What can be learned from text IV

The fourth property that can be learned from text is the intention of the author. This actually covers a wide range of related ideas:

  • Why did the author write the text?
  • What does the text reveal about the author’s worldview and assumptions?
  • What effect on the minds of readers is the author trying to achieve?
  • What is the author trying to get the readers to do?
  • Are there secondary audiences that the author is trying to affect as well?

There is considerable disagreement about whether these questions make sense, depending on one’s view of how humans model the world and how, or if, we influence each other.

In one view, popular in media studies, worldviews and assumptions come in a small set of flavors into which most (all) media stories can be fitted — for example, conflict or human interest. Others would consider a larger set of possibilities. Intention then includes actions like convincing someone else of your worldview, or merging the worldviews of two different groups so that they can work together (think anti-globalisation and animal rights, for example).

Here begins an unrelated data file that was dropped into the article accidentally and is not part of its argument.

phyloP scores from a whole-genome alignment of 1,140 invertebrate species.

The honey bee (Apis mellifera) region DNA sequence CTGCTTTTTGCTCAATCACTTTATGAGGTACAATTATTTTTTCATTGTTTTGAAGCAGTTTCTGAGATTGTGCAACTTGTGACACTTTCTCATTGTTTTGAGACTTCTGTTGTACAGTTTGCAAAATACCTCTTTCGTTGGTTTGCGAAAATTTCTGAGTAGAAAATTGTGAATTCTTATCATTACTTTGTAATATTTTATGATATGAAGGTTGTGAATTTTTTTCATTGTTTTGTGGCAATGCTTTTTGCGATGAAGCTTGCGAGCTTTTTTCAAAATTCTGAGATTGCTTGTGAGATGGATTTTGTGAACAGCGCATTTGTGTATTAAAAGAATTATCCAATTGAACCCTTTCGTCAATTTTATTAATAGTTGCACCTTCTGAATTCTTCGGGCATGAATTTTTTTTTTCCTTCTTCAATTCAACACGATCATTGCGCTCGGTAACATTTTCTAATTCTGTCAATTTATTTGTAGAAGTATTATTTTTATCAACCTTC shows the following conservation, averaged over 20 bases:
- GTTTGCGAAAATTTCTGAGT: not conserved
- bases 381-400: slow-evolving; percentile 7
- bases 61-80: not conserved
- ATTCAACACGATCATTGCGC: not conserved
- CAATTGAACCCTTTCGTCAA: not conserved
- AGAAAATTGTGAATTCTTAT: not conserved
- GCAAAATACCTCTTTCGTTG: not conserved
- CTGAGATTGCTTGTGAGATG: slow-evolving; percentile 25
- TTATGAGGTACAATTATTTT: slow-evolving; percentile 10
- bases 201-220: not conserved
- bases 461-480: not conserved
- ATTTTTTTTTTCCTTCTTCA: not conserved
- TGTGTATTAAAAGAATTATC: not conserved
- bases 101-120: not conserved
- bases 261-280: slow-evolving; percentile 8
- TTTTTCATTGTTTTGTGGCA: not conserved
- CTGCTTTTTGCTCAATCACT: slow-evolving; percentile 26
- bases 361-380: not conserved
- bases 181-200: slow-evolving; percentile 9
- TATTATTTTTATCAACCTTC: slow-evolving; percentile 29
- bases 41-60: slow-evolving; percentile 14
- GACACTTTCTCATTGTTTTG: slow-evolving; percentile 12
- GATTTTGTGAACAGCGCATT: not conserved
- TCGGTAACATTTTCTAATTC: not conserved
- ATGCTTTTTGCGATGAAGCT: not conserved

In another view, associated more with sociology, assumptions are much more fine-grained and capture the ways in which  we interpret what we see in the world around us. These assumptions are communicated between people in tacit ways that are hard to make operational.

There’s a kind of middle ground which is much more pragmatic. In this view, intentions are signalled much more by verbs. An intention looks something like: a subject, an object, a verb, and perhaps an adverb (although these terms might describe something much more complicated than just a syntactic structure). Such structures can (clumsily at the moment) be extracted from text, and the ones that are most relevant examined to try and extract the underlying intention, or at least to classify it by importance, and perhaps target. For example, the verb “rise up” has no meaning other than an incitement to some kind of negative action, so finding such intentions in text could be helpful in a law-enforcement or intelligence setting.


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